What I Would Do Differently If Josie & Edie Were Puppies Again
No matter how much research you do before getting a puppy, I don’t think you can ever truly be prepared for that little bundle of joy to bounce into your life. Josie was the first dog that I ever had on my own as an adult and she was the first sighthound I ever had too and it didn’t matter how forums I read, there was no preparing me for what life with her was going to be like. Looking back there are so many things I wish we would have done differently with both of the dogs so I thought it would be interesting to share some of those things with you today.
focused on recall from day 1 with Josie
After reading forum after forum of absolute horror stories about sighthounds being killed or just running off as soon as they were off lead I was convinced that Josie would never be able to come off the lead and that was it. But the more we walked her and saw how desperate she was to run we knew there was no way we could never let her run free and slowly we started letting her off lead. My only dog experience before this point was with a little Westie who always just stuck by my feet so I had no idea what it was like to train a sighthound recall and everyone knows this is tricky with this breed. I was not prepared for how speedy Josie was and her interest in absolutely anything and everything which made recall so tricky and it’s still something that we’re constantly working on now and she’s 2 and a half. If I could go back I would have spent so much time before she was allowed to go out on walks in the garden getting all of the basics down and then moved onto a long line once she was allowed on walks. Although I don’t know this for sure I truly believe if we’d done this we maybe wouldn’t have struggled so much with Josie’s recall for so long.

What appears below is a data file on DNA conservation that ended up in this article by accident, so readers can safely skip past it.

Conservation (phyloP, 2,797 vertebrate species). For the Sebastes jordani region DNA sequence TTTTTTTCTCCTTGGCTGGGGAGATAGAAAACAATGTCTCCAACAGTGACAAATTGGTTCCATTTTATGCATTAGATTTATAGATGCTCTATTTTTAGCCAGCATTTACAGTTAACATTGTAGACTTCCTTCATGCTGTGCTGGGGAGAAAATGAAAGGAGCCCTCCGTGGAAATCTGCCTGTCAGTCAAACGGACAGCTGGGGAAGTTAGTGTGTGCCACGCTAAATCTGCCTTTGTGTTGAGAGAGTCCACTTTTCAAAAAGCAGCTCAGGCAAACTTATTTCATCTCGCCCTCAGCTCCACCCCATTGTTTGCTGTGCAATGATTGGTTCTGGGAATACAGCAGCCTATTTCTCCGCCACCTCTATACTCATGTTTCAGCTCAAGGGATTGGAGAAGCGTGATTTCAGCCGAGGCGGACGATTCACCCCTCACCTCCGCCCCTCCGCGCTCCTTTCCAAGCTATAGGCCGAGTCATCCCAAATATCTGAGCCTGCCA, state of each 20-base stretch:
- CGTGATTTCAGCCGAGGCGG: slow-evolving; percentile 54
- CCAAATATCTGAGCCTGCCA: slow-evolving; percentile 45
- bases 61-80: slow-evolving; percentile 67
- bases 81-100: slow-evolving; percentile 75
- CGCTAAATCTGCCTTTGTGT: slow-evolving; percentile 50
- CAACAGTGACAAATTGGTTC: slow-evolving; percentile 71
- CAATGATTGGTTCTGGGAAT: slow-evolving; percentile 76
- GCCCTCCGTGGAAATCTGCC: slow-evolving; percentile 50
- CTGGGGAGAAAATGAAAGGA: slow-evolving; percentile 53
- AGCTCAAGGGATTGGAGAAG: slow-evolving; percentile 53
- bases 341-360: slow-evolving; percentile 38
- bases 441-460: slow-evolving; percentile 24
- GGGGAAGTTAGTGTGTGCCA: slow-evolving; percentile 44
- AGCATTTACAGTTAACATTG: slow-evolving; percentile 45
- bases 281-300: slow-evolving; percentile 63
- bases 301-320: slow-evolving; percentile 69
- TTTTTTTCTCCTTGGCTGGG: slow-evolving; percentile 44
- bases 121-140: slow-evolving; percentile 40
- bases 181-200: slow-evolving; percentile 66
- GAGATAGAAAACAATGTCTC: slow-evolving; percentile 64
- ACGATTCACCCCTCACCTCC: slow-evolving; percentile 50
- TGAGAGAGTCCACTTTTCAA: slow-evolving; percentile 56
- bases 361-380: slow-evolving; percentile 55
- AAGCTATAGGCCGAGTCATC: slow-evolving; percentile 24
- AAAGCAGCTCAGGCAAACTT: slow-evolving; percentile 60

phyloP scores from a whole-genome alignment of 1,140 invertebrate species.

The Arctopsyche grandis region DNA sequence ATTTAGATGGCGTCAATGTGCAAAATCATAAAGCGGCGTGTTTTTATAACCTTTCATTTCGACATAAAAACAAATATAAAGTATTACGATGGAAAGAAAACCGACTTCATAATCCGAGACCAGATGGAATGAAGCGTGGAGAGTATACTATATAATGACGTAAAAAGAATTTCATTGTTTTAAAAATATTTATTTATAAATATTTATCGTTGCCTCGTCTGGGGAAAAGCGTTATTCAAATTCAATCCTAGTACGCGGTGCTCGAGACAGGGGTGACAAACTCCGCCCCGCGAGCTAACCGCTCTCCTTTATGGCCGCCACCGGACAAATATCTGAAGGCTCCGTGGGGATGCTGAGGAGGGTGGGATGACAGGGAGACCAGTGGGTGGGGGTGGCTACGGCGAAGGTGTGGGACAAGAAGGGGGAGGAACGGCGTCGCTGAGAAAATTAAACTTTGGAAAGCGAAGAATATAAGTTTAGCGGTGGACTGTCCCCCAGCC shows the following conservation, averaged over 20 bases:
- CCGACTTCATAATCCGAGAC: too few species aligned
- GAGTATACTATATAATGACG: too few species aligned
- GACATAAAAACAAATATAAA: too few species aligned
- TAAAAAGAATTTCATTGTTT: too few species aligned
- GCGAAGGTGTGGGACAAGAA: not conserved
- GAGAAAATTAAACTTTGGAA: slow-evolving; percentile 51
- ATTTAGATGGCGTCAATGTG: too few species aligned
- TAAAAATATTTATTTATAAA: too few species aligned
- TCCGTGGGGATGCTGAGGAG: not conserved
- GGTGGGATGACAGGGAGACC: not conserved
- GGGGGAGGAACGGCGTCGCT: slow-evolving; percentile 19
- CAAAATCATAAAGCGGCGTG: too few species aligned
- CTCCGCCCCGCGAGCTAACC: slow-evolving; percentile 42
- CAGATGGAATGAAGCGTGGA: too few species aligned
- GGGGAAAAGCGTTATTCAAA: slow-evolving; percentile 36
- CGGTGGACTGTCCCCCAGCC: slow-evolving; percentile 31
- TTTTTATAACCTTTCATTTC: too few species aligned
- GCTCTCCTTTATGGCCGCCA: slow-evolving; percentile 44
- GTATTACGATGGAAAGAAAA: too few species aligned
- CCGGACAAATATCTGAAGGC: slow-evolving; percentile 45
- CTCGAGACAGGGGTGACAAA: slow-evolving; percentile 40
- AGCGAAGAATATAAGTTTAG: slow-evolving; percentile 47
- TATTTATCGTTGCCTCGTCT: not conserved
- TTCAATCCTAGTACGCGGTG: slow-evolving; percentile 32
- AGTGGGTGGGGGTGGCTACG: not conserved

INVESTED IN QUALITY FOOD for Josie
The world of dog food is difficult to navigate when you’re a beginner. We started Josie off on a hypo-allergenic food which she was fine with, but as she grew she started to get ridiculously fussy with her food and wouldn’t eat. And whilst the food we were feeding her wasn’t terrible it wasn’t the best nor do I think it was the most appetising for her which is probably why she turned her nose up at it more and more. We started trying raw and then home-cooked food when she was around ten months old and we noticed a huge difference instantly. Not only were her bowel movements much better but it improved her temperament so much too which we weren't expecting. As soon as I saw the difference in her I knew that I could no longer feed her just a standard kibble as it wasn’t working well for her at all. Now we feed either raw or a home-cooked style of food and that suits both Josie and Edie perfectly. There’s no more hyperactivity issues or dodgy tummies unless they’ve eaten something they shouldn’t and I feel a lot better knowing exactly what I’m feeding them. Especially, Edie, she struggles terribly with a chicken allergy and cutting that out from both of the dog's diet has made a huge difference to both of their lives as Josie used to get sore ears and it turned out the chicken was the cause of that. Feeding them the way we do certainly does cost a little more but the amount I was spending on different high-end kibble brands and then trips to the vets when Edie was still incredibly poorly was so much that it’s now a non-negotiable in our budget.